While you can earn LifeMiles by flying Avianca or Star Alliance partners, you don’t need to in order to obtain a ton of miles. Since you can transfer points earned with credit cards or simply buy miles for a great rate during a promotion, it’s super easy to earn enough LifeMiles for your next trip.
We can’t say enough good things about the Capital One Venture X Rewards Credit Card. It’s the bank’s very first premium card and it is loaded with benefits such access to Capital One Lounges and Priority Pass lounges, a $300 annual travel credit, a credit for Global Entry or TSA PreCheck, great travel and rental car insurance protection, and more. The annual fee clocks in at $395 a year, but the benefits can easily outweigh that.
The best part is that you can currently earn 75,000 Venture Miles after spending $4,000 in the first three months. Considering you earn at least 2x for every dollar you spend on the Venture X Card, you’ll earn a total of at least 83,000 Venture Miles, which can be transferred instantly to 83,000 LifeMiles. That alone is nearly enough to fly Lufthansa First Class to Europe.
Click Here to learn more about the Capital One Venture X Rewards Credit Card.
The American Express® Gold Card is currently offering a 60,000-point welcome bonus after spending $4,000 in the first six months. And you may be able to qualify for a whopping 75,000-point welcome bonus using CardMatch.
Beyond that bonus, this card is easily one of the best all-around travel cards on the market thanks largely to an unbeatable 4x return on an unlimited amount of spending at restaurants and 4x points on up to $25,000 a year spent at U.S. supermarkets – and 1x points after that.
Click Here to learn more about the American Express Gold Card.
The Citi Premier® Card is another great way to earn points that can be transferred to LifeMiles. You’ll earn 3x points at restaurants, supermarkets, gas stations, and for travel booked with the card. Plus, there is an 80,000-point bonus after spending $4,000 within the first three months.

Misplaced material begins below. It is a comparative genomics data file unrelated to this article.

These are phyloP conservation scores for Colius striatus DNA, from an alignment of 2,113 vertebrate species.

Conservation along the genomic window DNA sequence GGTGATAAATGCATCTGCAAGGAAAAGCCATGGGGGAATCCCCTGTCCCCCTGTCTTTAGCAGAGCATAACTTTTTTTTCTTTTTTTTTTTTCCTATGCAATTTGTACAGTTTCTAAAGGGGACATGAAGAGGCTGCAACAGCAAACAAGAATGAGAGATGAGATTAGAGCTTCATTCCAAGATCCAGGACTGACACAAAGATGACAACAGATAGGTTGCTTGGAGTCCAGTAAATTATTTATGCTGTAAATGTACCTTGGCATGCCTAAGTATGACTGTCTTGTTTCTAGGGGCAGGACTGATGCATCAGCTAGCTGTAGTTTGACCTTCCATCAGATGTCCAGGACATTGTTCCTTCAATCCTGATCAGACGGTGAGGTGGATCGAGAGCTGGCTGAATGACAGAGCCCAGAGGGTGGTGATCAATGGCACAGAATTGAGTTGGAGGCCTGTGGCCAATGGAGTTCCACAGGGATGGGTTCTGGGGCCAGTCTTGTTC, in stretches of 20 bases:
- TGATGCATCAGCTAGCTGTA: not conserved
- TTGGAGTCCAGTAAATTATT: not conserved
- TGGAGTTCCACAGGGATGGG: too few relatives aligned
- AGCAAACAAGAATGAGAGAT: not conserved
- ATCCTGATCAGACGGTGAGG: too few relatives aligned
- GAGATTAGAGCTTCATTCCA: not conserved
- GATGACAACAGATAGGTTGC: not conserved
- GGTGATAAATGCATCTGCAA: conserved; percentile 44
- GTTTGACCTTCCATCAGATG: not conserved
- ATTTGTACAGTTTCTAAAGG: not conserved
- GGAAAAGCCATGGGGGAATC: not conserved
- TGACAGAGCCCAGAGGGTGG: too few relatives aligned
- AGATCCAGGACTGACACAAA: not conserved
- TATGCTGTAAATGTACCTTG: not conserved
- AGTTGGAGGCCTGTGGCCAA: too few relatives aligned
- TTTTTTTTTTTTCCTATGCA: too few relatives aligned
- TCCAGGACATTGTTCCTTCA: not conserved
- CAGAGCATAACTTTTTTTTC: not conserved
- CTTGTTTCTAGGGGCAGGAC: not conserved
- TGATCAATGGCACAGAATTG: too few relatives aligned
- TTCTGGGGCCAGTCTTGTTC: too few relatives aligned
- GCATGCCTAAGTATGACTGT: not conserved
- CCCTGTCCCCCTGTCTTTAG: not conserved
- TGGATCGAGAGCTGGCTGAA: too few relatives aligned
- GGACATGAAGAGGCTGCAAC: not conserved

Click Here to learn more about the Citi Premier Card.
Many airlines allow you to buy miles, though it’s rarely a good deal. Avianca LifeMiles is one of a few notable exceptions.
While the standard rate to buy miles is not favorable, Avianca is constantly running promotions to earn bonus miles when you purchase miles – sometimes up to 175%. These are often tiered bonuses where you’ll receive a higher bonus the more miles you buy. For instance, at the time of publication, there is a bonus of up to 145%.
So in order to get the 126,000 miles required for a roundtrip business class award to Europe, it would only cost you $1,716.
Even with huge bonuses, buying miles doesn’t always make sense. But there’s no question that’s a bargain compared to what it would cost to book a business class flight with cash. And you can do it without any points to your name. Just buy the LifeMiles you need and book the award.
There’s some incredible value with LifeMiles. Whether you want to fly business class to Europe, Asia, Africa, or Brazil, you’ll find a deal when booking the flight with LifeMiles – especially since you won’t be subjected to high cash fees on top of your miles.
But it does come with some drawbacks to consider if you think you’ll need to make any changes or cancel your trip. Nonetheless, with several transfer partners and frequent possibilities to get even more through transfer bonuses or deals on purchasing miles, don’t forget about this rather obscure program when booking your next award flight.